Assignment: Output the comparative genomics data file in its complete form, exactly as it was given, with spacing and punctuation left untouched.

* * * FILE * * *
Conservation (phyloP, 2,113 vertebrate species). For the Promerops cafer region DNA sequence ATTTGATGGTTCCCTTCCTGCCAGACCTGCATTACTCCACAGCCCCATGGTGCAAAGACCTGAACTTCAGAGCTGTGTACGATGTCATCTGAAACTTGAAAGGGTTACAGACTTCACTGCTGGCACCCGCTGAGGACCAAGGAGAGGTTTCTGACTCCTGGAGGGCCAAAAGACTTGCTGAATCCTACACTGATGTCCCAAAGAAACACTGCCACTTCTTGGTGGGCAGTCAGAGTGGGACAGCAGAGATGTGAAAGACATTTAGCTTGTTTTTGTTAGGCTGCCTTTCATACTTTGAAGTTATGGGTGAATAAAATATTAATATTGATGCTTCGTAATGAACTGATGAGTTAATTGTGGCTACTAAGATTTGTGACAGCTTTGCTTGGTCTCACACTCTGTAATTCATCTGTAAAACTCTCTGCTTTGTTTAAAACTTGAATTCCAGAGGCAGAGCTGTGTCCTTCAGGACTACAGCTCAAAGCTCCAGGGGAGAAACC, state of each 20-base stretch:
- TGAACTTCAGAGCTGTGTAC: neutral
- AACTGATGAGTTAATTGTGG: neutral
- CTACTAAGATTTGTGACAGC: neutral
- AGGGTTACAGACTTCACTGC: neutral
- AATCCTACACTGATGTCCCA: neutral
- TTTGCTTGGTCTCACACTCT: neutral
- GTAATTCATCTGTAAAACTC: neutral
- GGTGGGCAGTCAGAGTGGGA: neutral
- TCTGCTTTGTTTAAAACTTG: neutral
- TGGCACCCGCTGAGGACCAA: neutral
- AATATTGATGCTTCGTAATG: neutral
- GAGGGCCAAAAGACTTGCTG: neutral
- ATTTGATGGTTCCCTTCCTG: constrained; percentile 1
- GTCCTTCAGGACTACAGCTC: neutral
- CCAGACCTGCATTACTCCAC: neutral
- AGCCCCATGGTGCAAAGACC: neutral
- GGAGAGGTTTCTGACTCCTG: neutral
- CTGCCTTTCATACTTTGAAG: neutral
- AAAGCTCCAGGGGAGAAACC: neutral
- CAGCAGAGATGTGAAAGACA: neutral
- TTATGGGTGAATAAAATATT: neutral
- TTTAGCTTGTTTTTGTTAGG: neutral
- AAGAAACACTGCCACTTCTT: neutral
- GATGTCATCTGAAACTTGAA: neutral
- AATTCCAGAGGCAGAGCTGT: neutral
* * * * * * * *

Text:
Conservation (phyloP, 2,113 vertebrate species). For the Promerops cafer region DNA sequence ATTTGATGGTTCCCTTCCTGCCAGACCTGCATTACTCCACAGCCCCATGGTGCAAAGACCTGAACTTCAGAGCTGTGTACGATGTCATCTGAAACTTGAAAGGGTTACAGACTTCACTGCTGGCACCCGCTGAGGACCAAGGAGAGGTTTCTGACTCCTGGAGGGCCAAAAGACTTGCTGAATCCTACACTGATGTCCCAAAGAAACACTGCCACTTCTTGGTGGGCAGTCAGAGTGGGACAGCAGAGATGTGAAAGACATTTAGCTTGTTTTTGTTAGGCTGCCTTTCATACTTTGAAGTTATGGGTGAATAAAATATTAATATTGATGCTTCGTAATGAACTGATGAGTTAATTGTGGCTACTAAGATTTGTGACAGCTTTGCTTGGTCTCACACTCTGTAATTCATCTGTAAAACTCTCTGCTTTGTTTAAAACTTGAATTCCAGAGGCAGAGCTGTGTCCTTCAGGACTACAGCTCAAAGCTCCAGGGGAGAAACC, state of each 20-base stretch:
- TGAACTTCAGAGCTGTGTAC: neutral
- AACTGATGAGTTAATTGTGG: neutral
- CTACTAAGATTTGTGACAGC: neutral
- AGGGTTACAGACTTCACTGC: neutral
- AATCCTACACTGATGTCCCA: neutral
- TTTGCTTGGTCTCACACTCT: neutral
- GTAATTCATCTGTAAAACTC: neutral
- GGTGGGCAGTCAGAGTGGGA: neutral
- TCTGCTTTGTTTAAAACTTG: neutral
- TGGCACCCGCTGAGGACCAA: neutral
- AATATTGATGCTTCGTAATG: neutral
- GAGGGCCAAAAGACTTGCTG: neutral
- ATTTGATGGTTCCCTTCCTG: constrained; percentile 1
- GTCCTTCAGGACTACAGCTC: neutral
- CCAGACCTGCATTACTCCAC: neutral
- AGCCCCATGGTGCAAAGACC: neutral
- GGAGAGGTTTCTGACTCCTG: neutral
- CTGCCTTTCATACTTTGAAG: neutral
- AAAGCTCCAGGGGAGAAACC: neutral
- CAGCAGAGATGTGAAAGACA: neutral
- TTATGGGTGAATAAAATATT: neutral
- TTTAGCTTGTTTTTGTTAGG: neutral
- AAGAAACACTGCCACTTCTT: neutral
- GATGTCATCTGAAACTTGAA: neutral
- AATTCCAGAGGCAGAGCTGT: neutral